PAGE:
Tuesday, September 5, 2017

It Was the Best of Times, It Was the Worst of Times

. . . and we're working our way back up to the best of times again. We went out today as a couple. JC's been the hunter-gatherer since Harvey blew through. 

I do like ramen. The new ramen bar opened last week. Our server told us the best hours to visit because the wait line is 30 minutes during peak hours. Our condiments tray managed to flood itself before we got there but the irony wasn't lost on us.

I like that. Ramen is all the craze, huh? If that's true, I've been crazy for a really long time then. The last time I had the best ramen was when Shin made it for us. While Jinya's recipes are different from his, and I like theirs, I'll always measure other ramen by Shin's. 

The last time I sat at such a bar, I was eating sushi in Colorado. Yes, it was a first. Thank you, Ethel Shansato. Eel is my favorite.

Sorry for the less than stellar photo but this ramen needed eating. It's Tonkotsu Black. The egg is the star here. It's the star because while I have eaten my fair share of ramen, I have never had such an egg. It's a miracle egg, I do declare. My mouth has never tasted such a delicious thing from a hen before. It's a "seasoned" egg.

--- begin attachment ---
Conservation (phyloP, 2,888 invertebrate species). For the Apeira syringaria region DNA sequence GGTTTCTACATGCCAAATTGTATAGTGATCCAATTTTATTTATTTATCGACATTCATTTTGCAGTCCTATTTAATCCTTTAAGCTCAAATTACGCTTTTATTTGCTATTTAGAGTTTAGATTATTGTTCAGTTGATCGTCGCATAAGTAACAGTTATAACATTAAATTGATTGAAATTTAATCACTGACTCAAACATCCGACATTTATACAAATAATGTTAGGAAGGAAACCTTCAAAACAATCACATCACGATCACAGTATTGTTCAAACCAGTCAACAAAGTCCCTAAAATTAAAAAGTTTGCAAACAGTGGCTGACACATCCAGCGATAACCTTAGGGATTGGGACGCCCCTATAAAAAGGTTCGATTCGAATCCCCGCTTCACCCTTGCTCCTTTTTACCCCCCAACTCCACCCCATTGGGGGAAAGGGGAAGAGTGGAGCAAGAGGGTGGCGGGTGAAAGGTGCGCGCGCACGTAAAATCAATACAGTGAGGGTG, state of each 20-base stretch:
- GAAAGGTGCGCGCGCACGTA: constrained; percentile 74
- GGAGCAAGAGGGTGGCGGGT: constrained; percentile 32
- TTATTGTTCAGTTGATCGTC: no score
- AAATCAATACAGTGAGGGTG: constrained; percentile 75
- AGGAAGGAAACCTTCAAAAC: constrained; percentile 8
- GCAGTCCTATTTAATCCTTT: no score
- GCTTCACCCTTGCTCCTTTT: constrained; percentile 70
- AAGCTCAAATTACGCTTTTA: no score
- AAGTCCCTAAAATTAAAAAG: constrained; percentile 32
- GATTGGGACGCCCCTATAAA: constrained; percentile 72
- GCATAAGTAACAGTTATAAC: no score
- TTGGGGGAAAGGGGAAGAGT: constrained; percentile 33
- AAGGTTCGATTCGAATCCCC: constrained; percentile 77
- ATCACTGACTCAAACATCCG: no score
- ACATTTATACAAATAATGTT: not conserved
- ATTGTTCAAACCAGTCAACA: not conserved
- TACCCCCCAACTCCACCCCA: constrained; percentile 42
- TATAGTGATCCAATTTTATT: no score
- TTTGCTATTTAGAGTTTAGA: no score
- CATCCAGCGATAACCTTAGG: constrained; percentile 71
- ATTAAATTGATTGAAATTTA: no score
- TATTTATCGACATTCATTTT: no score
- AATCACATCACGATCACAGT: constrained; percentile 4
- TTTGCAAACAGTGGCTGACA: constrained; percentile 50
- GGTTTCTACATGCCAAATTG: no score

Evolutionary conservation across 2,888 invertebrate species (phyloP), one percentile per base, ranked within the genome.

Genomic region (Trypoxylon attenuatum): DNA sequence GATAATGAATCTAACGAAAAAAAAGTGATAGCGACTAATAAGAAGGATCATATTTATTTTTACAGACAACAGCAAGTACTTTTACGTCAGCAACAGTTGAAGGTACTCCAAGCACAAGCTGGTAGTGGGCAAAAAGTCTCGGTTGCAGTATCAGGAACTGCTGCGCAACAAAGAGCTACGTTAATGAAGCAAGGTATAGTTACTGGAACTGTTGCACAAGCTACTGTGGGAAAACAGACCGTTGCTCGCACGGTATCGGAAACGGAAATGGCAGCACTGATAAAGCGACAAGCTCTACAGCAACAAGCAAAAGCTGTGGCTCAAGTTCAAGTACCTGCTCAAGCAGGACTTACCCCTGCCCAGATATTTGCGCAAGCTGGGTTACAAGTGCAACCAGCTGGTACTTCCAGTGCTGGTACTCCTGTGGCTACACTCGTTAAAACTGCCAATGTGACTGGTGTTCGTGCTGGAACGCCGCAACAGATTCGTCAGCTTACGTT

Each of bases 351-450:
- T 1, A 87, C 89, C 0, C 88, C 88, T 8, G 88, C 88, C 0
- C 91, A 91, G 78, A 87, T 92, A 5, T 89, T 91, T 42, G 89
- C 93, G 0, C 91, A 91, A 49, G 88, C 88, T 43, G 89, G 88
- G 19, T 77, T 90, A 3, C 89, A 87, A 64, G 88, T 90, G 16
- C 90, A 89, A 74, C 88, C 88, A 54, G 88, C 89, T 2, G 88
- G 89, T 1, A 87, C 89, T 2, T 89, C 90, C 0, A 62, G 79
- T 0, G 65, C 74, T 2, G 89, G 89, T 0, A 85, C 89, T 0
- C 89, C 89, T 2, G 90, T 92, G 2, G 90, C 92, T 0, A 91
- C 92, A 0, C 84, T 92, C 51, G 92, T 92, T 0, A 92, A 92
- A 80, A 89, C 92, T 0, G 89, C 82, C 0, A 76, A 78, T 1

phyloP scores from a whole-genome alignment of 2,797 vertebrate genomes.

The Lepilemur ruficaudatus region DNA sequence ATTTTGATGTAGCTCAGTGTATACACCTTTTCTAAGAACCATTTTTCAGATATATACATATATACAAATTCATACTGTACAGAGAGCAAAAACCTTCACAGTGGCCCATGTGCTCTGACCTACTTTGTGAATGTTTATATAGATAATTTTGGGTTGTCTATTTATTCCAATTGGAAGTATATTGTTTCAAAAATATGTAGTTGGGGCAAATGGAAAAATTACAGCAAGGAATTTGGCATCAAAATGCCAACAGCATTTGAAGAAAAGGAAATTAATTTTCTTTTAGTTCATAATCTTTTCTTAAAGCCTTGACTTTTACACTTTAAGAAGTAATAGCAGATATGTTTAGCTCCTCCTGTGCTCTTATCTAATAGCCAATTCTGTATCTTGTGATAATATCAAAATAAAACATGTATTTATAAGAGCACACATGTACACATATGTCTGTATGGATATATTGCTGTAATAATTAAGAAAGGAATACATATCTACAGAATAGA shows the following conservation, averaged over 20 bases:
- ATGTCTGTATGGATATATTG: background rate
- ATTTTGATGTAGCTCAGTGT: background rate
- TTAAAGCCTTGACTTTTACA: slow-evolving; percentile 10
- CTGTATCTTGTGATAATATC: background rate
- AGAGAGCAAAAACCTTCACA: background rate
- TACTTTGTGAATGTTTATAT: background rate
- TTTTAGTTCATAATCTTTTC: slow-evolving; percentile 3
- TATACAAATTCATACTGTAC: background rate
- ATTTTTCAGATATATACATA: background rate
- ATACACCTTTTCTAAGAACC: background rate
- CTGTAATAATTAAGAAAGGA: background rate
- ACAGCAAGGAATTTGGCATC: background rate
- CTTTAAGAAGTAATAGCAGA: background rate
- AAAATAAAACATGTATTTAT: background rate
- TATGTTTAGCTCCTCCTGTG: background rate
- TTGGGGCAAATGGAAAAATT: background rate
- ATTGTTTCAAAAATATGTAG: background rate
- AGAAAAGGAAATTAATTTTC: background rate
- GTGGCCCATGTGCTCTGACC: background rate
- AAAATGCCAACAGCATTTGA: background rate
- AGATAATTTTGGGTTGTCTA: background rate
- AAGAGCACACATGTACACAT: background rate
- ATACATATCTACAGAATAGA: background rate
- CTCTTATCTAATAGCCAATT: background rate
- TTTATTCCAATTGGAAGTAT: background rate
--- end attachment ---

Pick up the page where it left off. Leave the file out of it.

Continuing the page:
Brb. Gotta Google that.

Oh, my stars! There's a recipe for them. Who came up with this idea? Here's a link to the recipe: Japanese Marinated Seasoned Eggs

We shared green tea ice cream for dessert. I had leftover ramen. Not JC. The portions are enough to fill a lumberjack. Or a super-duper hungry limner who doesn't have to watch her waistline. Take away!

We almost ended up sating our hunger at McAlister's after my spirits were seriously dampened by the neighborhoods we passed through. JC gave me today's mail just before we left, and there was mail at the post office. Ooh la! I dropped letters in the out-going mail slot and refused to wait in line to mail two packages. There was a chemical odor like burned rubber and a long, long, long line of people waiting to get their mail because there was no mail delivery in their neighborhoods. There's very little that's scarier than a sullen woman standing in line, when she's been standing in that line for far too long, and she's already dealing with residual stress from Harvey. The one I encountered reminded me of a cornered water buffalo I've watched on Nat' Geo as it stared down a pride of hungry lions.  She wasn't giving ground. It's true that she blocked the only path to our mail boxes but I wanted my mail more than she didn't want to move. The stand-off lasted long enough to count as a single blink but it sure felt longer. Then she moved. I just know I heard her sucking her teeth first.